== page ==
The last holdout has given in. As of January 2021, consumers are now able run their entire financial lives — from budget management to investing — online. With the launch of Stripe Treasury, the consumerization of the enterprise has finally come for banking.
Many will say this move was a long time coming, and they’ll be right. For years, tech has pushed the financial ecosystem towards embedded finance, where financial services move progressively closer to the end consumer, eventually making their way into the products or services they already use. We've seen all manner of fintech companies that play within the embedded finance model, dating back to Mint and Square. The newest cohort of consumer-focused fintech start-ups continue this trend. From Chime to Robinhood, it’s clear that consumers want their access and relationship to money to be just as seamless as the rest of their digital life.
Stripe Treasury has brought the last financial holdout, commercial banking, into the embedded finance fray. However, unlike the other financial systems that came before them, commercial banking presents unique challenges to the digital-first model. The fact is, the customer experience ecosystem within the banking industry is complex and already made up of many legacy vendors. While Stripe is hoping to prove that they can tackle the final frontier of finances, they may have bitten off more than they can chew.
Commercial banking has long been a team sport. Core commercial banking services are often built and maintained by third parties like Fiserv, FIS, and Jack Henry. Each bank has a different stack of third party vendors and in house solutions for credit card processing, commercial card issuing, treasury services, and the like. Included in these contracts is often the agreement that these vendors will take over customer support as well. After all, commercial banks view these services as tangential add-ons to what is their actual core offering — deposits and lending.
This tangled web of third party technology is already a nightmare to navigate as a commercial banking customer. Each service takes you down a different rabbit hole of customer support, and no one person or team can solve all of your issues. Instead, each service is specialized to the extent that they can handle only questions around their specific offering. Think about it this way: a world with no primary care physicians, only specialist doctors for every unique ailment. Worse still, when you make the appointment, you have no idea whether the doctor you’re seeking out is the one that can help you.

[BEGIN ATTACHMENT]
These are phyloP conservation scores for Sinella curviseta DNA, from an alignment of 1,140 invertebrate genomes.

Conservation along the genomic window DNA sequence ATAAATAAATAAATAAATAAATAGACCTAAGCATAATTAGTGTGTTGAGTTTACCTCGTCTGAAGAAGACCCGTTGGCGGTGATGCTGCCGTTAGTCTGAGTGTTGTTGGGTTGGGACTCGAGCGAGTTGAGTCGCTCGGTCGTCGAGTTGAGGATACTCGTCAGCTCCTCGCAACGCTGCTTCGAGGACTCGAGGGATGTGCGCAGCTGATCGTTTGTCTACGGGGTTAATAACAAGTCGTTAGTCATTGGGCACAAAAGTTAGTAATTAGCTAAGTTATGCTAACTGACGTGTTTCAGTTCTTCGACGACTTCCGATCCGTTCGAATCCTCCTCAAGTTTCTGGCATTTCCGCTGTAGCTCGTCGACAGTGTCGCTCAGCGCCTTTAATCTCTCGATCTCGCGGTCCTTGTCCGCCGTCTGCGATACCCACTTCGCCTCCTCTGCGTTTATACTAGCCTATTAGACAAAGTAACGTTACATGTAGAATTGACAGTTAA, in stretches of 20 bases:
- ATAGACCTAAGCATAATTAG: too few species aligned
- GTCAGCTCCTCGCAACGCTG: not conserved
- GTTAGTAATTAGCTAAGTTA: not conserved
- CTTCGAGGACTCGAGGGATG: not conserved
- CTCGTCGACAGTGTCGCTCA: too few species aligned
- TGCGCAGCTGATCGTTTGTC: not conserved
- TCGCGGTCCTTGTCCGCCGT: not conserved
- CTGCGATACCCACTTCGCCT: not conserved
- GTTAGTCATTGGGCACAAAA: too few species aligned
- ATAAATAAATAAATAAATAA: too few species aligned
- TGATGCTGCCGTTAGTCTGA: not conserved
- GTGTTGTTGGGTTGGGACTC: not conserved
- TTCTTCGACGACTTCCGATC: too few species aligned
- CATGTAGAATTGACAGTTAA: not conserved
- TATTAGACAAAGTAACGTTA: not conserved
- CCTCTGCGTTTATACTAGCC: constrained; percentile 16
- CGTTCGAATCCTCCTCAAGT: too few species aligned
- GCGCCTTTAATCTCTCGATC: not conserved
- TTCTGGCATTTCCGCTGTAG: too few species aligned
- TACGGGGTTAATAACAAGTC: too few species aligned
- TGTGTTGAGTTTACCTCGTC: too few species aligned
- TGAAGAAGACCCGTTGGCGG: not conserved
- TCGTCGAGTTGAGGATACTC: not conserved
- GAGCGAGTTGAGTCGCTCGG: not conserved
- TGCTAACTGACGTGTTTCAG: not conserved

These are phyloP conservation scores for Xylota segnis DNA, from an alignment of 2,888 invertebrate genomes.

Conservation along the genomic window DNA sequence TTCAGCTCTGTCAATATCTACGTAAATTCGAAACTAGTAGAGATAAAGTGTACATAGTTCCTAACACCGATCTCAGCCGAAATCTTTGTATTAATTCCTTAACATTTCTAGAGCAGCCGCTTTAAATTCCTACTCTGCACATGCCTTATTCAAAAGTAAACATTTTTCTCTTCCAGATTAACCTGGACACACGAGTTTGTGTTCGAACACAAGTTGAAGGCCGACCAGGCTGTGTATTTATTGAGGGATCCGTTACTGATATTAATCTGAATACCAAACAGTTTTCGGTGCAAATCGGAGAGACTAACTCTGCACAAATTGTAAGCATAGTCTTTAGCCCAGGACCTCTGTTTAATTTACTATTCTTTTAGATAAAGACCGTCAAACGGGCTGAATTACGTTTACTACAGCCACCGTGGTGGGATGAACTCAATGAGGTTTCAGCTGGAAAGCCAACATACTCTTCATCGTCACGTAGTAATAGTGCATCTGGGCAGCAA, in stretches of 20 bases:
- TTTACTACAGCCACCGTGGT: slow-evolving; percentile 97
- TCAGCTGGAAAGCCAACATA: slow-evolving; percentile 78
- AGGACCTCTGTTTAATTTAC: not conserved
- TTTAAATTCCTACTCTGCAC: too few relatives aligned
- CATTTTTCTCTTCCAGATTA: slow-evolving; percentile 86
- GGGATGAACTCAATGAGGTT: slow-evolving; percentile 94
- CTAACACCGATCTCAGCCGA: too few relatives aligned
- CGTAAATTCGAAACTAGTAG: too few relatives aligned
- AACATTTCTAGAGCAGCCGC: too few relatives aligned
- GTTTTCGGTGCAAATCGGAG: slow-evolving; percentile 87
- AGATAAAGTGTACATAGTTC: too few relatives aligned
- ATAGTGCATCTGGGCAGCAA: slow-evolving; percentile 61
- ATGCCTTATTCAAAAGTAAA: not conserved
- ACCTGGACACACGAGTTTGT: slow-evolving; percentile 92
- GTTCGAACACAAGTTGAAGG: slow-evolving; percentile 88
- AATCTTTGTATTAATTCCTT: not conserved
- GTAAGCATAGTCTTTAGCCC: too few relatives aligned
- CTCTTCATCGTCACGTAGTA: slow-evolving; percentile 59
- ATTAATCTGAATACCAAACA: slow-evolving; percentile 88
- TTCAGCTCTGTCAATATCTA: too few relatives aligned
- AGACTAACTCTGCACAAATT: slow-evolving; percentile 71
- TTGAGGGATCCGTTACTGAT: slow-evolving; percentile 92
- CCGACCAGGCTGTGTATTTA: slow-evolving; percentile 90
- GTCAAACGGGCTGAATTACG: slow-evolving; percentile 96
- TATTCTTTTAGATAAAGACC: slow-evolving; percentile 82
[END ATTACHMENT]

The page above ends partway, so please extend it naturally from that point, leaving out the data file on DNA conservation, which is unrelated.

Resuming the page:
While these players, Stripe included, look to simplify the consumer experience, they actually do the opposite on the banking side. Adding an additional layer of intermediaries between the core service stack and the customer further crowds the field.
This is the fragmentation paradox in commercial banking. For every player that steps in to streamline the ecosystem, fragmentation actually increases. In the new model, a small business will go to Shopify to get the same services they used to get from their bank. But the underlying service is being provided by Stripe, so Shopify will escalate customer issues to Stripe.
The irony of course is that Stripe is an incredible product-focused company. In each of their products and services, the company strives to remove all unnecessary friction and complexity from the user experience. However, when it comes to commercial banking, there is a limit to the amount of customer pain they are able to eliminate.
Based on their track record, I think it’s highly likely that Stripe will erect a faux firewall to spare their customers' customers the pain of dealing with back end banking complexity. They’ll take the problem in-house with the promise of a timely solution, leaving the consumer on a metaphorical (and sometimes) literal hold line, as Stripe orchestrates the fix between their system and the commercial bank’s. At the end of the day, the underlying problems are still the same, the complexity is greater, and the additional astroturfing makes it even hard to solve for the root cause of the problem.
If the industry wants to finally solve this problem, they’re going to have to work together. Instead of tossing around a customer’s help ticket like a hot potato between service providers, they need to acknowledge that a great customer experience is only possible if they collaborate.
If healthcare has taught us one thing, it’s that the fragmentation — whether it be around our health or money — isn’t going anywhere. This means we need industry-wide standards for embedded finance. Stripe should lead this charge and call for standards around product knowledge and documentation, information sharing, and interoperability across CX platforms. Only with these three things can they achieve a true “platform of platforms” that solves the root cause of the customer experience problem for the industry.
How Stripe handles this roll-out will set the tone for how future fintech integrates into commercial banking. It’s time to knock down the faux firewall, remove the boundaries around customer experience, and usher in an era of banking where connecting the customer with solutions is effortless.
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